This dialog box allows you to set the primary mode of operation and the annual operating time for the new flowsheet. SuperPro Designer can model process plants that operate in batch, continuous, or mixed modes. You can also use the Tasks: Set Mode of Operation menu item to change the mode of operation at any time. Please note that SuperPro allows you to have continuous unit procedures in a batch flowsheet as well as batch (cyclical) procedures in a continuous flowsheet. Furthermore, when the operating mode of the entire plant is set to batch, all stream flows are displayed on a per-batch basis, as opposed to on a per-hour basis. For plants operating continuously, no scheduling information is necessary. At this point, please select “Batch” as the Plant Operation Mode for the example process which you will create.

2.5.3 Registering Components and Mixtures

All the components that will be used in a design case must be specified. Many of these components may be selected from the component library in SuperPro Designer. To register components (in other words, to add them to your design case), choose the menu command Tasks: Register Components & Mixtures: Pure Components. This will activate the dialog shown below.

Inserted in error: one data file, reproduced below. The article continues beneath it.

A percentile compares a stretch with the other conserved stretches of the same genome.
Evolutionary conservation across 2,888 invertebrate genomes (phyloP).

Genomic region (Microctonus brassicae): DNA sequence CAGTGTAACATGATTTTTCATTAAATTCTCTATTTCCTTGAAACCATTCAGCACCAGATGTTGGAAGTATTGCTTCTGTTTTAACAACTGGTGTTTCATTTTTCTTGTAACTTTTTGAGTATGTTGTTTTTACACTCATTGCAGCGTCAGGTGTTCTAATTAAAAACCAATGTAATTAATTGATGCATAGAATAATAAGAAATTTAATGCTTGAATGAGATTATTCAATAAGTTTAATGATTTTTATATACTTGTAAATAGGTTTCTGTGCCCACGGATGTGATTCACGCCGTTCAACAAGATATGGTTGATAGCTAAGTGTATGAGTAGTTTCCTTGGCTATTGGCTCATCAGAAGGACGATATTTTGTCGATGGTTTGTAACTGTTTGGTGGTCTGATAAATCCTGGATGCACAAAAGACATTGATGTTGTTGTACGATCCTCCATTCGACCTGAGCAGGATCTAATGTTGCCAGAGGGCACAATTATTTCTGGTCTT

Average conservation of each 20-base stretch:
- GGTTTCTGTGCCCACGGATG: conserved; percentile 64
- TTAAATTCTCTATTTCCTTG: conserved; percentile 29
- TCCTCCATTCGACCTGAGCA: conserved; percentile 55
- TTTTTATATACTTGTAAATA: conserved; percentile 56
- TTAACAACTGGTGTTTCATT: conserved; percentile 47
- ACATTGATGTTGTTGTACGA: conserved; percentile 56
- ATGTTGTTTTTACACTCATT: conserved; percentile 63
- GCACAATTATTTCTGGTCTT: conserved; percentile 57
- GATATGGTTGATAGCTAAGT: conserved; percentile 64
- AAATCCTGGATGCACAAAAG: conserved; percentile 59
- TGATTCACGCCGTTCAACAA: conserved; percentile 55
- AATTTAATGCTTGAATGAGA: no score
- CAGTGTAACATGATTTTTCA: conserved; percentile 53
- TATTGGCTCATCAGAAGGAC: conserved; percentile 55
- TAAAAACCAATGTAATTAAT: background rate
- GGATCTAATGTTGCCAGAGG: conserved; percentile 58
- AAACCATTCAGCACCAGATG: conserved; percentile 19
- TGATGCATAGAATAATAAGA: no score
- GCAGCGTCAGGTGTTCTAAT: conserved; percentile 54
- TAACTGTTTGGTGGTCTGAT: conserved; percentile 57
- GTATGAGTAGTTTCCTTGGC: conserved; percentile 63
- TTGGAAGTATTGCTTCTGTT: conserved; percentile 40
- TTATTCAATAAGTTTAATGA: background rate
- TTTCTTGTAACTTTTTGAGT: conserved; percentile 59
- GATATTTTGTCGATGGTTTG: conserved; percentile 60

The Component Registration dialog.

By default, nitrogen, oxygen, and water are always registered as pure components in new processes. For this example process, you will need to add heptane to the list of registered components as well. To add heptane, you can either scroll down to it in the pure component database list on the left, or you can begin typing “heptane” in the box above the list and the database will automatically scroll to the correct location. Next, use the >>> button to add heptane to the Registered Components list for this flowsheet. Alternatively, you may double click on heptane in the database listing and it will be added to your list of Registered Components.